Audi has opened a pilot plant in Dresden that produces diesel fuel from water, carbon dioxide and green electricity. The plant was developed with its project partners Climeworks and sunfire.
The sunfire plant demonstrates that it’s possible to produce e-fuels on an industrial level. The plant, which requires carbon dioxide, water and electricity as raw materials, extracts the carbon dioxide directly from the ambient air using direct air capturing – a technology developed by Swiss partner Climeworks.
In a separate process, an electrolysis unit powered with green electricity splits water into hydrogen and oxygen. The hydrogen is then reacted with the carbon dioxide in two chemical processes to produce an energetic liquid made up of hydrocarbon compounds, which is called Blue Crude. This process is up to 70 per cent efficient.
As currently built, the pilot plant on the sunfire grounds in Dresden-Reick can produce approximately 160 litres of Blue Crude per day – nearly 80 per cent of which can be converted into synthetic diesel. This fuel – called Audi e-diesel – is free of sulphur and aromatics, and has a high cetane number, which means that it ignites very easily. Its chemical properties allow it to be blended in any ratio with fossil diesel, which means it can be used as a drop-in fuel.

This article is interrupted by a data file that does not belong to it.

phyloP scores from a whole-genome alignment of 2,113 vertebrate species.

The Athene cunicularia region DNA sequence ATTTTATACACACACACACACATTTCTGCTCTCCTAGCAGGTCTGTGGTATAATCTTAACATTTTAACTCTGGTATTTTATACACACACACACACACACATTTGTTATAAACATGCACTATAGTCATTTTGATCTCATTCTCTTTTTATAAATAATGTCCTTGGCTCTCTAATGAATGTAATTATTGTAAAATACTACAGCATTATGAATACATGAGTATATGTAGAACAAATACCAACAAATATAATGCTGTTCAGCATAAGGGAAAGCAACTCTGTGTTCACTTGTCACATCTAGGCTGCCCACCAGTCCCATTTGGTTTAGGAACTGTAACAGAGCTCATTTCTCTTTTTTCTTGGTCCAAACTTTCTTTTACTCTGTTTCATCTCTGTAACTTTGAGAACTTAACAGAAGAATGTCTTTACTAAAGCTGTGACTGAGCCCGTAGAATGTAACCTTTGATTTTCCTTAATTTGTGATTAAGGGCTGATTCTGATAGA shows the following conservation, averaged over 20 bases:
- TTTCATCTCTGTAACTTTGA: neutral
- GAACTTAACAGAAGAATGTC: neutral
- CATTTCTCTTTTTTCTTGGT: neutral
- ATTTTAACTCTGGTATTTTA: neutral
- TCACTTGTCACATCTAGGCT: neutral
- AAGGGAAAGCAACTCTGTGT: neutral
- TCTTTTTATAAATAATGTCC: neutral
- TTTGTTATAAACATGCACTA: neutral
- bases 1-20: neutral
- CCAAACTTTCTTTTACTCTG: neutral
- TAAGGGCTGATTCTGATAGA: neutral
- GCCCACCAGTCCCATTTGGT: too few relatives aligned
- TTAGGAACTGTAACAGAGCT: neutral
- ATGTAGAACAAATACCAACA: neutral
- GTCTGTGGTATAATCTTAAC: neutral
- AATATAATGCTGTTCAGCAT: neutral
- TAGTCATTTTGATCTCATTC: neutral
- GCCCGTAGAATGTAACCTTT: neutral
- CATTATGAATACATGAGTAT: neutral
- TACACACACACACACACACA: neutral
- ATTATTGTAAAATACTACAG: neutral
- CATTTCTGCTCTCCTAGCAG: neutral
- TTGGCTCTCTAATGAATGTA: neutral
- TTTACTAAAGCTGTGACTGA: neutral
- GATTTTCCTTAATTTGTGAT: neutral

Even before the plant opened, the Cleantech Group from San Francisco added sunfire GmbH to its list of the 100 most innovative ecotech companies worldwide, the Global Cleantech 100.